St Andrews Book Conference: Buying and Selling

For the past eight years, scholars working on various aspects of early modern print have descended on St Andrews in the early summer months for the conference organised by the Universal Short Title Catalogue (USTC). Here, Saskia Limbach has provided a report on the proceedings.

This June saw the 8th annual book conference organised by the USTC. Generously supported by the School of History and the Bibliographical Society, the conference brought together over sixty scholars from all over the world, including France, Germany, Poland, Italy, the Netherlands, Switzerland, the UK and the US.

Within the scope of the conference theme ‘Buying and Selling’ the conference sought to further understanding of the complex business of books. Over the course of three days the participants discussed the hard business world of print, focussing on failures and successes of publishing ventures. Ten panels, ranging from fascinating case-studies to general overviews of the book trade in particular geographic areas, proved that the world of booksellers and printers was far from romantic and optimistic.

As every other trade, the book trade depended heavily on credit. Scared creditors could drive a successful business into bankruptcy as Lucas Burkhart (Basel) showed persuasively with his case-study on the publisher Michael Wessner. One way to avoid such a fate was specialisation and re-investment as Jamie Cumby (St Andrews) showed with her paper on Luxembourg de Gabiano: The Lyonnaise printer and publisher re-invested his profits in rural property to secure a steady income. Other contemporaries tried to obtain monopolies and privileges from the authorities to protect their markets (Marius Buning). Another successful strategy was to become a bookseller, leaving the production process with all its hazards to others. Both Jean-Paul Pittion (Tours/Dublin) and Malcolm Walsby (Rennes) showed how many salesmen thrived in the book business in early modern France.  Other speakers illuminated other selling strategies of publishers and the day to day practices of book buying and selling. In addition one well-received panel addressed the modern book market where missing library books magically resurfaced in collections of university professors (Daryl Green, St Andrews) and other books were ‘lost in transaction’ (Falk Eisermann, Berlin).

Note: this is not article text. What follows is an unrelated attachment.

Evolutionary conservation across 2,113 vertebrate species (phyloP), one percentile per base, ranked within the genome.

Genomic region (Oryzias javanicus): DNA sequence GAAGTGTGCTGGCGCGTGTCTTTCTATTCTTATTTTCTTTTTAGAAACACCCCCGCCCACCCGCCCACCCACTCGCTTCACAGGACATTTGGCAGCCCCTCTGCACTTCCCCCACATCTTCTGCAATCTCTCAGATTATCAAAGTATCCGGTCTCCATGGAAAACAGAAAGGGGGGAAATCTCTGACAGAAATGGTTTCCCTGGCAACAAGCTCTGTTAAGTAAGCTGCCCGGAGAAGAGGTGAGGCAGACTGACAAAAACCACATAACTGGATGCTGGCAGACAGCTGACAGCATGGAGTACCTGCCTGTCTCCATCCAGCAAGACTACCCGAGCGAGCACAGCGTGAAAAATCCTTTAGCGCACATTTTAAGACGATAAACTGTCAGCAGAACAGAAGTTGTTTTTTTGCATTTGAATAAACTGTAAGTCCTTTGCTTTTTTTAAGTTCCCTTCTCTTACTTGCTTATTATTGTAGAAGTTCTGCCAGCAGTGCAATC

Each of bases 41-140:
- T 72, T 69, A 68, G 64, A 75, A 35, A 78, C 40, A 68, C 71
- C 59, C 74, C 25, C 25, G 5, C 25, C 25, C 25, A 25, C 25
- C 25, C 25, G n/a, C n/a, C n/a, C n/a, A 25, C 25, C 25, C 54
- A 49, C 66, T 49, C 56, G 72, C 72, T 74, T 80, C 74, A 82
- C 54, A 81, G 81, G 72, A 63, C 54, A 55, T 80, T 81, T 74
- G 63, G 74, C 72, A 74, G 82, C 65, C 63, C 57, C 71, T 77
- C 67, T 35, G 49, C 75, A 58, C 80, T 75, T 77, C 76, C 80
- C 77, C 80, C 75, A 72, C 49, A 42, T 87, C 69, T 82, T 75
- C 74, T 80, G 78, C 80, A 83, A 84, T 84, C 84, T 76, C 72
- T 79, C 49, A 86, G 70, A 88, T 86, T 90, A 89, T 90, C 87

On Friday evening the participants enjoyed a wine reception in Marty’s Kirk with the launch of the volume of a previous conference ‘Specialist Markets in the Early Modern Book World’, published in Brill’s Library of the Written Word.

The conference was a real success: several attendees returning to our annual book conference attested it was the best so far. For those who unfortunately could not attend the conference this year, a number of attendees tweeted actively during the event, using the hashtag #USTCBookConf, creating immediate responses from the scholarly world in Europe and the US. The papers given will form the basis of an already much anticipated edited volume in Brill’s Library of the Written World.

About standrewshistory
With over forty full time members of staff researching and teaching on European, American and Asian history from the dawn of the Middle Ages to the present day, the School of History at the University of St Andrews has one of the finest faculty and diverse teaching programmes of any School of History in the English speaking world. The School boasts expertise in Mediaeval and Modern History, from S cotland to Byzantium and the Americas to the Middle East and South Asia.Thematic interests include religious history, urban history, transnationalism, historiography and nationalism. The School of History prides itself on small group teaching and tutorials allowing for in depth study and supervision tailored to secure the best from each student. Cutting edge research combined with teaching excellence offer a dynamic and intellectually stimulating environment for the study of History.

Leave a Reply

Fill in your details below or click an icon to log in:

WordPress.com Logo

You are commenting using your WordPress.com account. Log Out / Change )

Twitter picture

You are commenting using your Twitter account. Log Out / Change )

Facebook photo

You are commenting using your Facebook account. Log Out / Change )

Google+ photo

You are commenting using your Google+ account. Log Out / Change )

Connecting to %s

%d bloggers like this: